Decety’s study suggests that sadists seem to be especially tuned in to what their victims are feeling — in fact, they experience it vicariously and are aroused by it. Psychopaths, on the other hand, tend to be indifferent to the emotions of others. “If you live with a psychopath and you cry because that person was unpleasant to you, that probably doesn’t matter to him. He is not moved and doesn’t care, because he doesn’t feel anything about what you feel,” says Decety. “The sadists do feel. They understand that the victim is in pain.”
Psychopathy vs. Antisocial Personality Disorder
In another new study aimed at elucidating the workings of the psychopathic brain, researchers at King’s College London explored the differences between people with psychopathy and those with another dangerous personality type: antisocial personality disorder (ASPD). The Diagnostic and Statistical Manual of Mental Disorders (DSM), psychiatry’s diagnostic manual, views psychopathy as basically the most extreme type of ASPD, but increasingly, research suggests that they are separate. **“Nobody had ever done [a brain-imaging] study contrasting people with ASPD and psychopathy,” says lead author Nigel Blackwood.
Blackwood describes people with ASPD this way: “They’re impulsive, irritable and hotheaded. They use reactive aggression like the classic pub-brawl scenario when they see a threat where it may not exist and use violence to ‘solve’ the situation.”
“Once that’s done, they might experience some degree of regret or remorse. They might feel guilty. They have lot of anxiety [disorders] and depression and substance misuse,” he says. Psychopaths, in contrast, may be equally violent and aggressive — and are also likely to frequently take drugs — but they are remorseless and coldly plan their attacks.
Another difference: both those with ASPD and psychopathy tend to have experienced maltreatment during childhood, but unlike people with ASPD, psychopaths don’t have symptoms of posttraumatic stress disorder as a result. Quite the opposite: psychopaths tend to have little anxiety and virtually no fear.
Compared with people with ASPD only, the brain-scan study found that psychopaths had reduced volume in a region called the anterior rostral prefrontal cortex (arPFC) and another area known as the temporal pole. These regions are important for understanding one’s own thoughts and feelings as well as the minds of others.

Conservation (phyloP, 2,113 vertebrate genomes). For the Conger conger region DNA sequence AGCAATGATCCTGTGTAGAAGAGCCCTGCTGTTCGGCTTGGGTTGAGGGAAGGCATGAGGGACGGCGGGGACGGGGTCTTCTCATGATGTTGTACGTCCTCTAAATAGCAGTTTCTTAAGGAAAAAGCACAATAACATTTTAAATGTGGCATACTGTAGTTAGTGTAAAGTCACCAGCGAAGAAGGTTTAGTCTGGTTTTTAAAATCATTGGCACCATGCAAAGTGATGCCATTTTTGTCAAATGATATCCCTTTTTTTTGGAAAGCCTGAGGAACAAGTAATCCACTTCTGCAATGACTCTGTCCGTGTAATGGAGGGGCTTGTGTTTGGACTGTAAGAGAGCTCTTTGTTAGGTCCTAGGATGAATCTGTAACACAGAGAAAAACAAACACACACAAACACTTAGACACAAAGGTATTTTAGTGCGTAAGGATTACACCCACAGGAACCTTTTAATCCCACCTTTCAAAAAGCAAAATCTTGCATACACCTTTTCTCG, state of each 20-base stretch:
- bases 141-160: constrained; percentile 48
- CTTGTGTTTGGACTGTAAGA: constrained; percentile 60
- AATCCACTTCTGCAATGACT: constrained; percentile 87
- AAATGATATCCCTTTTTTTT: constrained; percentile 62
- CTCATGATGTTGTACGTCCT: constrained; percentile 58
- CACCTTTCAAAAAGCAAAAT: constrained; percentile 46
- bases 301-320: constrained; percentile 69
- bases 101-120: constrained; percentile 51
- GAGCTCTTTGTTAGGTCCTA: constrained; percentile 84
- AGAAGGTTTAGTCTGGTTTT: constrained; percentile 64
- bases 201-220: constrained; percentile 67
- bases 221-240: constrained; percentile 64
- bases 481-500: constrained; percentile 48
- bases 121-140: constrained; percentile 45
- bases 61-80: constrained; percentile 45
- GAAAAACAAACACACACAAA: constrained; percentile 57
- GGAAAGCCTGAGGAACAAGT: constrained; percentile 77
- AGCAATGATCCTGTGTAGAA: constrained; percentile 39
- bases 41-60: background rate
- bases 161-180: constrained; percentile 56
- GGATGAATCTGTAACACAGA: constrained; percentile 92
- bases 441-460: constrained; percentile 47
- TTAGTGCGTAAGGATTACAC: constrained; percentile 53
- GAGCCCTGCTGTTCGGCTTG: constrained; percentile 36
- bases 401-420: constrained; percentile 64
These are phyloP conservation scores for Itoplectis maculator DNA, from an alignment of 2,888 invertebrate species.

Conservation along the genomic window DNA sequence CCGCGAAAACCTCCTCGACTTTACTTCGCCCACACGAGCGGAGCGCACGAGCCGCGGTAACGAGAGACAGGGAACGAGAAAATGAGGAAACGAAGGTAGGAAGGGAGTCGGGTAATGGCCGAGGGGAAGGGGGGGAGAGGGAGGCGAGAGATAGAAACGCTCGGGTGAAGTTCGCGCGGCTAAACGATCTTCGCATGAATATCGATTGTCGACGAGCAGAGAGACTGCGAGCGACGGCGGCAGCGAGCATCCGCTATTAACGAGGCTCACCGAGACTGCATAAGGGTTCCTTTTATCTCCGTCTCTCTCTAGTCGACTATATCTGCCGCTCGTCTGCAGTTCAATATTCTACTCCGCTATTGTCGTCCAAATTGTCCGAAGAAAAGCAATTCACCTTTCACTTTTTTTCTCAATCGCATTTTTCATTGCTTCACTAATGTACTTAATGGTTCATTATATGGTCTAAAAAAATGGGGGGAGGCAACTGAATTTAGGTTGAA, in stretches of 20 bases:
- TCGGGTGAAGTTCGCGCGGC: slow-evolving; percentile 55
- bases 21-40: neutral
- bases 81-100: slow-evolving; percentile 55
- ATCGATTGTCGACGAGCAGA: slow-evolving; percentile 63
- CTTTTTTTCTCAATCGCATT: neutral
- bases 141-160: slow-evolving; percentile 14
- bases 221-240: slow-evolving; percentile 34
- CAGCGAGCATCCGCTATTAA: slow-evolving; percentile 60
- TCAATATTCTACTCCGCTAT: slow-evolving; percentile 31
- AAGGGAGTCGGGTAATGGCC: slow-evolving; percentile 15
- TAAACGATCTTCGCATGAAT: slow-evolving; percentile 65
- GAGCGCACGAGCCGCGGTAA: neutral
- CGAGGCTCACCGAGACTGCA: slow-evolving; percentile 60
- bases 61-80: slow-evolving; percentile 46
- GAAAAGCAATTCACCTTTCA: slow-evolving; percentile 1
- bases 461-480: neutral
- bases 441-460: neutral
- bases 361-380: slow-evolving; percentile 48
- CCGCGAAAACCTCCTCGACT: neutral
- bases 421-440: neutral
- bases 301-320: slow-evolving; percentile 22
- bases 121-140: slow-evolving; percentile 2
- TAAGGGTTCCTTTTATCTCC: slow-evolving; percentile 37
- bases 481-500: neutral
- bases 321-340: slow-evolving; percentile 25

What they have been able to demonstrate is significant, and it highlights what I have been saying for a very long time. A psychopath does not understand the depths of your suffering. It doesn’t happen for us. If there is something unpleasant, it is a problem to be solved. Once it is solved, or I can find the best way to make it work to my advantage, it is no longer considered. There is no emotional suffering, and in order to enjoy emotional suffering, the person inflicting it has to first understand that suffering is real, and what they are doing will cause that suffering to appear.
Now, I can get to this conclusion by observation in life, but that doesn’t mean that the suffering takes on any new meaning to me. It’s an acknowledgment that it’s real. That’s pretty much it. I have heard the argument that a psychopath could then learn to use it, but let me explore that a bit.
I will not deny that a psychopath could learn to explore it, but the suffering a psychopath is far more likely to inflict is that of indifference or lack of understanding of your claims of pain. Let me give you a more physical example. I have headaches, and they can be terrible. I have not had a cluster period in a few years, but when I had them, they were very extreme in the amounts of pain they could deliver. Most people that have these headaches are incapacitated by them. I’m not. Yes, they suck, but that pain doesn’t stop me from doing what I have to do in my life.
Other people that I know have regular migraines. I have these as well, but compared to the clusters, they aren’t something that is going to get me to stop living as I need to. I also have long-term headaches. They can last, at full strength and volume for a month, sometimes more. That doesn’t mean that they remove my will for function. Most of the time, unless I tell you, you will have no idea that I have a headache, nor that it has been around for as long as it has been.